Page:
Homemade Onion Powder: Step By Step Guide
Disclaimer: This post contains affiliate links. For more information, visit my disclosure page.
Cooking majority of our food at home means we use certain staple items almost daily. Spices and seasonings are an example of often used staple items. I did some research on which herbs and spices could be grown and/or made at home. Knowing that it is possible the question became does it make sense financially. We are looking to be frugal after all.
Let’s get into the step by step process. At the end, I will break down the numbers to help determine if making onion powder at home will save money.
Peel and slice onions as thin as you can. You can do this by hand, with a mandolin or with a food processor. Method, shape and size is not as important as thickness. Thinly sliced onions will dehydrate faster than thicker slices. Putting the onions through the food processor made quick work of chopping. I love my stand mixer’s food processing attachment. It is different from a standard food processor because the food comes right out of the bottom into a bowl of your choice. After chopping, the weight came out to just shy of 1lb 2oz.
Tip: Reduce the crying by cutting cold onions! Put onions in the freezer at least 10 minutes before cutting or store in a cold garage like we did! You still may weep but not as much.
Spread the sliced onions in a single layer on baking sheets. If you have a food dehydrator, I’m jealous. If you are like me and your dehydrator is still on your wish list, you will want to place your onions in a preheated oven set to the lowest temperature that your oven will go.
Bake onions until dry and crispy. It was about 7 hours for us. There were a few pieces that were not quite done. I just set those to the side. You could put those pieces back into the oven on their own. I just did not have enough that would make it worth it. Transfer dried onions into food processor or spice grinder. Grind dried onions until desired coarseness. I tried both a food processor and my coffee grinder to compare. The coffee grinder resulted in a more fine powder than the food processor. I would use either in the future.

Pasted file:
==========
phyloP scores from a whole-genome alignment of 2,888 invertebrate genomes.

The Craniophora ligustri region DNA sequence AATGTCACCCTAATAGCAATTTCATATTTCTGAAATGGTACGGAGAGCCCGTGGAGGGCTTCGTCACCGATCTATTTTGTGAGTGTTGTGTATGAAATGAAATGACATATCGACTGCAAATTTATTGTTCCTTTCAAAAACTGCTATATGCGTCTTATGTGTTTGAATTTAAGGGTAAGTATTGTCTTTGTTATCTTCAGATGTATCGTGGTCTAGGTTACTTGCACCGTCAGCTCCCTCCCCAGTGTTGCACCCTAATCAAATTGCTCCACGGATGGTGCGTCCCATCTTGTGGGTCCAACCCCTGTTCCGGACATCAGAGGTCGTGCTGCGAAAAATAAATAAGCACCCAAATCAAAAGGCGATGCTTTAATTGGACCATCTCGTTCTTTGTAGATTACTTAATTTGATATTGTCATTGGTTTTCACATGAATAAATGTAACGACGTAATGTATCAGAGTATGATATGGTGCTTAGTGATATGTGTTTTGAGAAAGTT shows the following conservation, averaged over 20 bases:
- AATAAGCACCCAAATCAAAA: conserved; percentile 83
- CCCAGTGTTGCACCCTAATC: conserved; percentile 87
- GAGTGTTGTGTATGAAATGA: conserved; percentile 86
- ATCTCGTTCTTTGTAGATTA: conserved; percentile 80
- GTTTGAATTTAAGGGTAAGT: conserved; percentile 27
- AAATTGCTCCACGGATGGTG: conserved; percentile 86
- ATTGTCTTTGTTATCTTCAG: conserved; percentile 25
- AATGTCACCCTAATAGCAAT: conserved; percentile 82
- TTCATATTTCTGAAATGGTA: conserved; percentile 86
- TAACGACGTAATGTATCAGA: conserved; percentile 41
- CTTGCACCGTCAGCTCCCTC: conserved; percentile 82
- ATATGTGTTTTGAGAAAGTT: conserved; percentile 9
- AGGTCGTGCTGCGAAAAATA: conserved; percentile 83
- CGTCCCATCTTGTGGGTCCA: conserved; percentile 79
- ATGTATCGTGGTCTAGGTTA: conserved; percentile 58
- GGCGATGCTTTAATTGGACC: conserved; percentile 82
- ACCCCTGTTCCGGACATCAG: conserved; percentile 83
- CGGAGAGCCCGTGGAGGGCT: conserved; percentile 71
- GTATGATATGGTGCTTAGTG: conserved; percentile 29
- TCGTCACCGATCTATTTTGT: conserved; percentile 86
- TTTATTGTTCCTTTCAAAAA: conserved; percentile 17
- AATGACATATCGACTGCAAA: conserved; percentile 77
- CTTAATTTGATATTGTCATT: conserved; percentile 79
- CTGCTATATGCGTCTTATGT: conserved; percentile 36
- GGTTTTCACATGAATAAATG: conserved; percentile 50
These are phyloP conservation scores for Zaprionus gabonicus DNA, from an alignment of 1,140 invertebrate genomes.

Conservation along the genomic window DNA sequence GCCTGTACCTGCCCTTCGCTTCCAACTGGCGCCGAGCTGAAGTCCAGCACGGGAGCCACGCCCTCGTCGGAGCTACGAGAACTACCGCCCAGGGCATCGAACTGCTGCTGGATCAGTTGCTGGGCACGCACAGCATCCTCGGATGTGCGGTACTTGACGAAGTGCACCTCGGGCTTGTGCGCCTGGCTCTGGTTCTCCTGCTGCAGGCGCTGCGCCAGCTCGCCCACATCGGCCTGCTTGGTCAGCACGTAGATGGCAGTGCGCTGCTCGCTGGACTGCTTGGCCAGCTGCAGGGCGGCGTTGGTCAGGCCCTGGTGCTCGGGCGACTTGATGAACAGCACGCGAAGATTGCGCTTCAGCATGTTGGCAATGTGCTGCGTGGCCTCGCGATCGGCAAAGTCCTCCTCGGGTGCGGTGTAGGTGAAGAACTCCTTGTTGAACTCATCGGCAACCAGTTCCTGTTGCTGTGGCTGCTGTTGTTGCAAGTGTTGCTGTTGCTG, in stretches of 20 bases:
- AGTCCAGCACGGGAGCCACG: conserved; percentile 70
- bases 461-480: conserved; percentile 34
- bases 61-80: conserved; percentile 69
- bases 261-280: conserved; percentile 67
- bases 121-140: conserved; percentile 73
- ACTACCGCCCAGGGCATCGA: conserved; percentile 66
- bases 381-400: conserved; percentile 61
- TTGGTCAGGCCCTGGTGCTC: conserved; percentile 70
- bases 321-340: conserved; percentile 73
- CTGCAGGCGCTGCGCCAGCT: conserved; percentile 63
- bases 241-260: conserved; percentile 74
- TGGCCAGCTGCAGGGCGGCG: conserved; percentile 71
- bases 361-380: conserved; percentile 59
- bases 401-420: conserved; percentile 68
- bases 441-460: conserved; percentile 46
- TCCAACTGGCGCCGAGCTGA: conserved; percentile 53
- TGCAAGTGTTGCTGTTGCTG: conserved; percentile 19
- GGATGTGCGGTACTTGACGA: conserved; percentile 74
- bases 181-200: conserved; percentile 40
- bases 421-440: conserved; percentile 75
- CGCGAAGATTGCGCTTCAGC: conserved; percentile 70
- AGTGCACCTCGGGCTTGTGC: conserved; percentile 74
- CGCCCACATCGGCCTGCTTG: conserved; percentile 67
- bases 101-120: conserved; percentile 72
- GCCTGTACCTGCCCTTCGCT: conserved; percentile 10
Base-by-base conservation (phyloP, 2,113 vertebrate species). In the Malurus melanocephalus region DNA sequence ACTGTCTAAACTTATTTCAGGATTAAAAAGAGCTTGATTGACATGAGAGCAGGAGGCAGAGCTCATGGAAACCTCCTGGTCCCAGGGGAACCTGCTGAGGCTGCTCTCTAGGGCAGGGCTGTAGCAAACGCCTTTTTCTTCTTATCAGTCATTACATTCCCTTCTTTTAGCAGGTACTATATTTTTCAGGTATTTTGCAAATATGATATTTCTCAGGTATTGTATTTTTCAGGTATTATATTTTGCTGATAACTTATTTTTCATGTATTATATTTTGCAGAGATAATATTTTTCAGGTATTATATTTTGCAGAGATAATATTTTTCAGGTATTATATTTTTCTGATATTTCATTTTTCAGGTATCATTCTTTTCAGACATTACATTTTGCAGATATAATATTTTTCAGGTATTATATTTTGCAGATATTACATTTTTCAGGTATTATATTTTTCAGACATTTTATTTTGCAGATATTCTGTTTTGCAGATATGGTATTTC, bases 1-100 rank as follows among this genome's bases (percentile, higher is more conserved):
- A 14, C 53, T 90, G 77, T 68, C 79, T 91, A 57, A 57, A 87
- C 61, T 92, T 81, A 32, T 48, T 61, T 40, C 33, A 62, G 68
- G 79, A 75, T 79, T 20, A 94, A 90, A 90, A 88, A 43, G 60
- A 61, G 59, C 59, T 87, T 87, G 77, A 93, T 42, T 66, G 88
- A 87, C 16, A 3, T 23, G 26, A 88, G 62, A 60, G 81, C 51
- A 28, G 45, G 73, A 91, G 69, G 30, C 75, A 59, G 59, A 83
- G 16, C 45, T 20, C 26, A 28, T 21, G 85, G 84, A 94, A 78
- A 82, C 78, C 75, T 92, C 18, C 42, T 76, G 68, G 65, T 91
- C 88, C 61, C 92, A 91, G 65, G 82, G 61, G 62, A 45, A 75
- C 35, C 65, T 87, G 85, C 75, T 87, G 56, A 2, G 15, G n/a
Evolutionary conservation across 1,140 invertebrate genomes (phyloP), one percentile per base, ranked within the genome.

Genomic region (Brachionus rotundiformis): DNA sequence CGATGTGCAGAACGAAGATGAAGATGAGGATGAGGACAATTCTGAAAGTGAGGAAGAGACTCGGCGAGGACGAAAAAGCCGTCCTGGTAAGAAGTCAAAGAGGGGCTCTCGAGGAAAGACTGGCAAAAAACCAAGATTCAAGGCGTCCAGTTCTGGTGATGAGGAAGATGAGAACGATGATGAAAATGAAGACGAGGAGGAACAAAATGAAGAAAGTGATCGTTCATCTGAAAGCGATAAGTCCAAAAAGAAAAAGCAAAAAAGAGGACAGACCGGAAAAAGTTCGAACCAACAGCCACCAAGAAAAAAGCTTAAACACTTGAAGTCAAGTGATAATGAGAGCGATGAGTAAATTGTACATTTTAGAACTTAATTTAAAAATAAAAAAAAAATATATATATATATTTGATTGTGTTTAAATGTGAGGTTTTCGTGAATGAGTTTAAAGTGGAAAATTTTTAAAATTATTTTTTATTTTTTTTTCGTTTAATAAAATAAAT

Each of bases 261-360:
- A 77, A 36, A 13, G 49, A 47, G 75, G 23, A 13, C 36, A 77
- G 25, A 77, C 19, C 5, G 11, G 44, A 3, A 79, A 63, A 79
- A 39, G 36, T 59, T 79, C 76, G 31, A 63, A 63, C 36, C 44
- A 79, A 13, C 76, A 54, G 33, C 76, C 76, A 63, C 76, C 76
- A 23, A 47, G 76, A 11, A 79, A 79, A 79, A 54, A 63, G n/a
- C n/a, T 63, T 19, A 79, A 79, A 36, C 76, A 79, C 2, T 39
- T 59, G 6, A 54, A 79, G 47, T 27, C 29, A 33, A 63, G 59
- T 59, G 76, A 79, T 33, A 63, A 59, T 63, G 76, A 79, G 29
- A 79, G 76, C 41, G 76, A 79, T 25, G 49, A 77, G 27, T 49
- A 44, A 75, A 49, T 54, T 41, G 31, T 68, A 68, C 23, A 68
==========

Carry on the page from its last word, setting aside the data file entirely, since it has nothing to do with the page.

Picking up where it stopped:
Store in an airtight container. I saved and cleaned out glass spice bottles. You could also use these.
I purchased a 3 pound bag of organic onions while on sale for $1.50. I used the entire bag (minus 1 onion) to make 2 bottles of onion powder. See the breakdown by weight for my second bottle. Using rough math, my finished cost was $0.50 for the bottle ($1.50 / 3lb = $0.50lb). This does not factor in the electricity used to run the oven or the coffee grinder and food processors. Current price for a 1.94 oz of organic ground onion powder is $3.59. That’s a $3.09 savings per bottle!
I will need to report back how long these bottles last for us. In the meantime, if I come across another 2/$3 sale on organic onions, I will definitely stock up. This was easy to make and also saves money. Call it a win!